I read a blog post by Angi Morgan where she compiled the comments she’d received from various contests, and it made me curious about my own results. I’ve submitted opening pages from four unpublished manuscripts in different categories and tried to draw conclusions. Here are the stats:
Title: Take the Lead (formerly Feel the Rhythm)
Genre: Contemporary Romance
Contests entered: 6
Title: The Art of Loving a Duke
Genre: Historical Romance
Contests entered: 2
Title: Venus Rising (formerly Aphrodite’s Heart)
Genre: Paranormal Romance
Contests entered: 7 (3x as contemporary, 4x as paranormal)
Wins: (Winners announced end of August)
Title: Say Please
Genre: Sci-Fi Erotic Romance novella
Contests entered: 1
I like crunching data, and contests offer a lot to crunch. In the interest of time, I’ve compiled the scores, averages, entry lengths, and results. In each case where I finaled, I incorporated the first round feedback before submitting for the final round. Results are included at the end, in case you want to jump right to the conclusions and takeaways.
Fourteen months passed from the moment I decided my manuscript was ready to go out on query to when I signed with my agent and accepted an offer of publication (on a different manuscript). I don’t even want to speculate on how often I checked my email during that time, but it was a lot. Common wisdom suggests writing the next book while you wait, and I did. In fact, I completed a full-length novel, a novella, and a short story. (Not to mention all the other projects I outlined, plus two failed revisions.) But there’s more you can do.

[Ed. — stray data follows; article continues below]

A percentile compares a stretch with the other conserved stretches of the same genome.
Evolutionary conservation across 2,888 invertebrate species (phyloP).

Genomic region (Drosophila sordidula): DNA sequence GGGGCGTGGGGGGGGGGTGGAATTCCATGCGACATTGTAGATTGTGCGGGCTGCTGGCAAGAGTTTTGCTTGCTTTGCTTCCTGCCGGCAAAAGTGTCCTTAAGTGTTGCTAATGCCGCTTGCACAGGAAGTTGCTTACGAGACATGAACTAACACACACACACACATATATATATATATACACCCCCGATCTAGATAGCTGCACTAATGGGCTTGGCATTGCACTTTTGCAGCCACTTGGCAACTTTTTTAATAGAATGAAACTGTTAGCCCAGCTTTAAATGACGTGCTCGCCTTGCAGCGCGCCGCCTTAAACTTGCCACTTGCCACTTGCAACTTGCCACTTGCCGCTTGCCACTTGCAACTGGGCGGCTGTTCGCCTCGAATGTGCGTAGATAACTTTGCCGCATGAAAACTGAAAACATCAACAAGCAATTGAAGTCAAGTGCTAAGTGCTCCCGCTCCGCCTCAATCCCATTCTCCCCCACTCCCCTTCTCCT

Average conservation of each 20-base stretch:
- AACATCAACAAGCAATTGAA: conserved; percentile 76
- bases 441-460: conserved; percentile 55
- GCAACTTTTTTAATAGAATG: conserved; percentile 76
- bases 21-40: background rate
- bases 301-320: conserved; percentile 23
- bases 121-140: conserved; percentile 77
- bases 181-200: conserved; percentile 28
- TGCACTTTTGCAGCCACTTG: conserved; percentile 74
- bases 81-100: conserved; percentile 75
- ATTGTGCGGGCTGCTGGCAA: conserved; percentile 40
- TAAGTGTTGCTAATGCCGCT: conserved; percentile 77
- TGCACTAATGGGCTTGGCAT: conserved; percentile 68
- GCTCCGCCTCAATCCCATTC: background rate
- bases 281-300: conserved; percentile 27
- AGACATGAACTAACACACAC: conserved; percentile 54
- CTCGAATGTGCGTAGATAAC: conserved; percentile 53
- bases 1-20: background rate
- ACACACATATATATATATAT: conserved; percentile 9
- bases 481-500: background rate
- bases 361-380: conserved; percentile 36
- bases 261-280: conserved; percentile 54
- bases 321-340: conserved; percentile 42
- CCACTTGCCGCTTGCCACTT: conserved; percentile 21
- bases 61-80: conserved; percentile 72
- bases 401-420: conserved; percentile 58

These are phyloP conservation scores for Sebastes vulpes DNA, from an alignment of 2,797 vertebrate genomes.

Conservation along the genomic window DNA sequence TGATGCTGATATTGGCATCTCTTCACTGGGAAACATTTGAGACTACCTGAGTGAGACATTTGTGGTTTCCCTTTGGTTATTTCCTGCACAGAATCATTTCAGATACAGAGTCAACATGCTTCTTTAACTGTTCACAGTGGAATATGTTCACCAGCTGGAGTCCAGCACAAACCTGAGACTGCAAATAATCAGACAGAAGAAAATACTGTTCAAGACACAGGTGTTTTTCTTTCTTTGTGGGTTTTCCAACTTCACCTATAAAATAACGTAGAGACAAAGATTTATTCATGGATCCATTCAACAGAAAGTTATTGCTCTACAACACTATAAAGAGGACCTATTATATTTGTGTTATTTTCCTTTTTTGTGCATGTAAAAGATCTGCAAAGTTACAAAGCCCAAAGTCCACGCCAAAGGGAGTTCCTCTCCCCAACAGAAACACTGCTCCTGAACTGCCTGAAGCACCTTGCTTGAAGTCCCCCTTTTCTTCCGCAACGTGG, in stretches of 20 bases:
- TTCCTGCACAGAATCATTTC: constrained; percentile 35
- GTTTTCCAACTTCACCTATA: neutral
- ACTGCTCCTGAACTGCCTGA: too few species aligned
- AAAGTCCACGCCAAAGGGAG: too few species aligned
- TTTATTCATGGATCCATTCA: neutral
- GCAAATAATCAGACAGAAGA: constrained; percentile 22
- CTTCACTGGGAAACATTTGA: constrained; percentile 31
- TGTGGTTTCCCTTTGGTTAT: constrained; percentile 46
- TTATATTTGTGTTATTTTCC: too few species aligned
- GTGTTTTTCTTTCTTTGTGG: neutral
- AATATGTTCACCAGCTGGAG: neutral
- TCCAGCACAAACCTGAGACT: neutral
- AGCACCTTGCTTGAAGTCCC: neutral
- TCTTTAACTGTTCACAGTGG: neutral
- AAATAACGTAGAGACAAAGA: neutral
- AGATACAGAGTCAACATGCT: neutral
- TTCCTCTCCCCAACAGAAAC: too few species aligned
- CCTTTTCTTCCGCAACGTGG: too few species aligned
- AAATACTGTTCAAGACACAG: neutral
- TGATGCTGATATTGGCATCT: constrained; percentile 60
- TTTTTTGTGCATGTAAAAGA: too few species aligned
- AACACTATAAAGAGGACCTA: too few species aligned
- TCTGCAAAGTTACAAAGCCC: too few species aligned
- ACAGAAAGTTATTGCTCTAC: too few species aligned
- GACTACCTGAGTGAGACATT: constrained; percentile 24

If you’re seeking a traditional publishing path and lit agent representation, it can sometimes feel like everything is out of your control. You’re sending queries out into the void, hoping they’ll boomerang back with an offer attached. And in the meantime…you wait. But while you wait, there are a few things you can do to prep for representation and publication, and make yourself stand out as an ideal client.
1. Learn to write to deadline.